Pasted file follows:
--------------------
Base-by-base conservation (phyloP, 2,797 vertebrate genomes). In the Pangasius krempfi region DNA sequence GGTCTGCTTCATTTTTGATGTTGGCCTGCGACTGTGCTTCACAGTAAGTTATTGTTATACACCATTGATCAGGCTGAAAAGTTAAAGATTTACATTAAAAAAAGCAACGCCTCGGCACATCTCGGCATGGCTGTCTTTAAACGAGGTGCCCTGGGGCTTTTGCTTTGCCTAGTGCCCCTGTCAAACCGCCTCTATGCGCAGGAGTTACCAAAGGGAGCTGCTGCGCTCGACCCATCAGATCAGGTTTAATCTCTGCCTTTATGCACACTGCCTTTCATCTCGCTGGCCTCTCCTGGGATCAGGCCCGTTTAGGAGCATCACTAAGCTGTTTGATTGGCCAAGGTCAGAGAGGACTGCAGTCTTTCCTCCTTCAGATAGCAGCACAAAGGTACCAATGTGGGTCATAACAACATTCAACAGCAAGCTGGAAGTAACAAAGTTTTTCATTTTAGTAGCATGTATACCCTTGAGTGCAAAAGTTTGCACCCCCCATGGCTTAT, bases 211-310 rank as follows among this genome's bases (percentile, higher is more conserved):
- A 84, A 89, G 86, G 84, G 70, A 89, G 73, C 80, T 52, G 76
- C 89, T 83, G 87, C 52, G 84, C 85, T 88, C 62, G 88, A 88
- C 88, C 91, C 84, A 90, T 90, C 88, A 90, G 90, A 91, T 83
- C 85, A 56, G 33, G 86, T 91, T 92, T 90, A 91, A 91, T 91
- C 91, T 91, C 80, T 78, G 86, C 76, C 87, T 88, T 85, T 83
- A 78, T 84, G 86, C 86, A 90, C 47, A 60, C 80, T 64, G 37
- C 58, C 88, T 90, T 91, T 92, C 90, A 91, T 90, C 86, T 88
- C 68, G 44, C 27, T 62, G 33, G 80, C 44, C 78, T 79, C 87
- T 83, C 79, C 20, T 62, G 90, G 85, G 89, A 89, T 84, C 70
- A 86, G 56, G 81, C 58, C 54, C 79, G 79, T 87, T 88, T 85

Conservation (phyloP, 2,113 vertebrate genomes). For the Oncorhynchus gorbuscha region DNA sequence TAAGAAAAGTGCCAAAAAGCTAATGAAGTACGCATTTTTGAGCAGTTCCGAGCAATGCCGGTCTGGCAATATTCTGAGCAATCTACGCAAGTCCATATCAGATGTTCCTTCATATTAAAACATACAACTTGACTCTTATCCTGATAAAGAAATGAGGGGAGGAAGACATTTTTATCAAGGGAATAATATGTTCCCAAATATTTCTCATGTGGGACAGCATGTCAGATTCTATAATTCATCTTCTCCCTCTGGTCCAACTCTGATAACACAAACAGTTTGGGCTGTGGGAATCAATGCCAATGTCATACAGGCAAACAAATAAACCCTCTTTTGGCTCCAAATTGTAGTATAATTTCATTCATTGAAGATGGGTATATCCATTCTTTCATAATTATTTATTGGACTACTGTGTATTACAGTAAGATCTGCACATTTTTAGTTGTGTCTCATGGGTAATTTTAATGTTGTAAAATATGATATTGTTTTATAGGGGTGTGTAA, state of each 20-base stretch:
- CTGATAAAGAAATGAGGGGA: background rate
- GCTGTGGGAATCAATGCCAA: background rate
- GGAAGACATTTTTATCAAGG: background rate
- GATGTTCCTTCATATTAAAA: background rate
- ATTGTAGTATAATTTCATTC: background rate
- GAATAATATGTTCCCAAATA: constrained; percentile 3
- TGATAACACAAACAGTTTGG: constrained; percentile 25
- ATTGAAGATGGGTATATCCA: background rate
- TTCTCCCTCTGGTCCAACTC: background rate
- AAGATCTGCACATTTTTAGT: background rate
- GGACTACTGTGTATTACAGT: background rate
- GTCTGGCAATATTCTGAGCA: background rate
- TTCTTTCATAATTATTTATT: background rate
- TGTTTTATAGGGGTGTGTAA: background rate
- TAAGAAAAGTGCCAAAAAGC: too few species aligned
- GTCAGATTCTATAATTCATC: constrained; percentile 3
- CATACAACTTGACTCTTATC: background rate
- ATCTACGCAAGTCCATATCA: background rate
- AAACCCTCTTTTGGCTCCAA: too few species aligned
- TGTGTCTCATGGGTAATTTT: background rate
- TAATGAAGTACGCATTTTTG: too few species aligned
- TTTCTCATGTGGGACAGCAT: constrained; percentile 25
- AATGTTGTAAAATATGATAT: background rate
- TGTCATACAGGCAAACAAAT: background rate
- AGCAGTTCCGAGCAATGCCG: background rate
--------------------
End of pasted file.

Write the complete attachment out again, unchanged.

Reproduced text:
Base-by-base conservation (phyloP, 2,797 vertebrate genomes). In the Pangasius krempfi region DNA sequence GGTCTGCTTCATTTTTGATGTTGGCCTGCGACTGTGCTTCACAGTAAGTTATTGTTATACACCATTGATCAGGCTGAAAAGTTAAAGATTTACATTAAAAAAAGCAACGCCTCGGCACATCTCGGCATGGCTGTCTTTAAACGAGGTGCCCTGGGGCTTTTGCTTTGCCTAGTGCCCCTGTCAAACCGCCTCTATGCGCAGGAGTTACCAAAGGGAGCTGCTGCGCTCGACCCATCAGATCAGGTTTAATCTCTGCCTTTATGCACACTGCCTTTCATCTCGCTGGCCTCTCCTGGGATCAGGCCCGTTTAGGAGCATCACTAAGCTGTTTGATTGGCCAAGGTCAGAGAGGACTGCAGTCTTTCCTCCTTCAGATAGCAGCACAAAGGTACCAATGTGGGTCATAACAACATTCAACAGCAAGCTGGAAGTAACAAAGTTTTTCATTTTAGTAGCATGTATACCCTTGAGTGCAAAAGTTTGCACCCCCCATGGCTTAT, bases 211-310 rank as follows among this genome's bases (percentile, higher is more conserved):
- A 84, A 89, G 86, G 84, G 70, A 89, G 73, C 80, T 52, G 76
- C 89, T 83, G 87, C 52, G 84, C 85, T 88, C 62, G 88, A 88
- C 88, C 91, C 84, A 90, T 90, C 88, A 90, G 90, A 91, T 83
- C 85, A 56, G 33, G 86, T 91, T 92, T 90, A 91, A 91, T 91
- C 91, T 91, C 80, T 78, G 86, C 76, C 87, T 88, T 85, T 83
- A 78, T 84, G 86, C 86, A 90, C 47, A 60, C 80, T 64, G 37
- C 58, C 88, T 90, T 91, T 92, C 90, A 91, T 90, C 86, T 88
- C 68, G 44, C 27, T 62, G 33, G 80, C 44, C 78, T 79, C 87
- T 83, C 79, C 20, T 62, G 90, G 85, G 89, A 89, T 84, C 70
- A 86, G 56, G 81, C 58, C 54, C 79, G 79, T 87, T 88, T 85

Conservation (phyloP, 2,113 vertebrate genomes). For the Oncorhynchus gorbuscha region DNA sequence TAAGAAAAGTGCCAAAAAGCTAATGAAGTACGCATTTTTGAGCAGTTCCGAGCAATGCCGGTCTGGCAATATTCTGAGCAATCTACGCAAGTCCATATCAGATGTTCCTTCATATTAAAACATACAACTTGACTCTTATCCTGATAAAGAAATGAGGGGAGGAAGACATTTTTATCAAGGGAATAATATGTTCCCAAATATTTCTCATGTGGGACAGCATGTCAGATTCTATAATTCATCTTCTCCCTCTGGTCCAACTCTGATAACACAAACAGTTTGGGCTGTGGGAATCAATGCCAATGTCATACAGGCAAACAAATAAACCCTCTTTTGGCTCCAAATTGTAGTATAATTTCATTCATTGAAGATGGGTATATCCATTCTTTCATAATTATTTATTGGACTACTGTGTATTACAGTAAGATCTGCACATTTTTAGTTGTGTCTCATGGGTAATTTTAATGTTGTAAAATATGATATTGTTTTATAGGGGTGTGTAA, state of each 20-base stretch:
- CTGATAAAGAAATGAGGGGA: background rate
- GCTGTGGGAATCAATGCCAA: background rate
- GGAAGACATTTTTATCAAGG: background rate
- GATGTTCCTTCATATTAAAA: background rate
- ATTGTAGTATAATTTCATTC: background rate
- GAATAATATGTTCCCAAATA: constrained; percentile 3
- TGATAACACAAACAGTTTGG: constrained; percentile 25
- ATTGAAGATGGGTATATCCA: background rate
- TTCTCCCTCTGGTCCAACTC: background rate
- AAGATCTGCACATTTTTAGT: background rate
- GGACTACTGTGTATTACAGT: background rate
- GTCTGGCAATATTCTGAGCA: background rate
- TTCTTTCATAATTATTTATT: background rate
- TGTTTTATAGGGGTGTGTAA: background rate
- TAAGAAAAGTGCCAAAAAGC: too few species aligned
- GTCAGATTCTATAATTCATC: constrained; percentile 3
- CATACAACTTGACTCTTATC: background rate
- ATCTACGCAAGTCCATATCA: background rate
- AAACCCTCTTTTGGCTCCAA: too few species aligned
- TGTGTCTCATGGGTAATTTT: background rate
- TAATGAAGTACGCATTTTTG: too few species aligned
- TTTCTCATGTGGGACAGCAT: constrained; percentile 25
- AATGTTGTAAAATATGATAT: background rate
- TGTCATACAGGCAAACAAAT: background rate
- AGCAGTTCCGAGCAATGCCG: background rate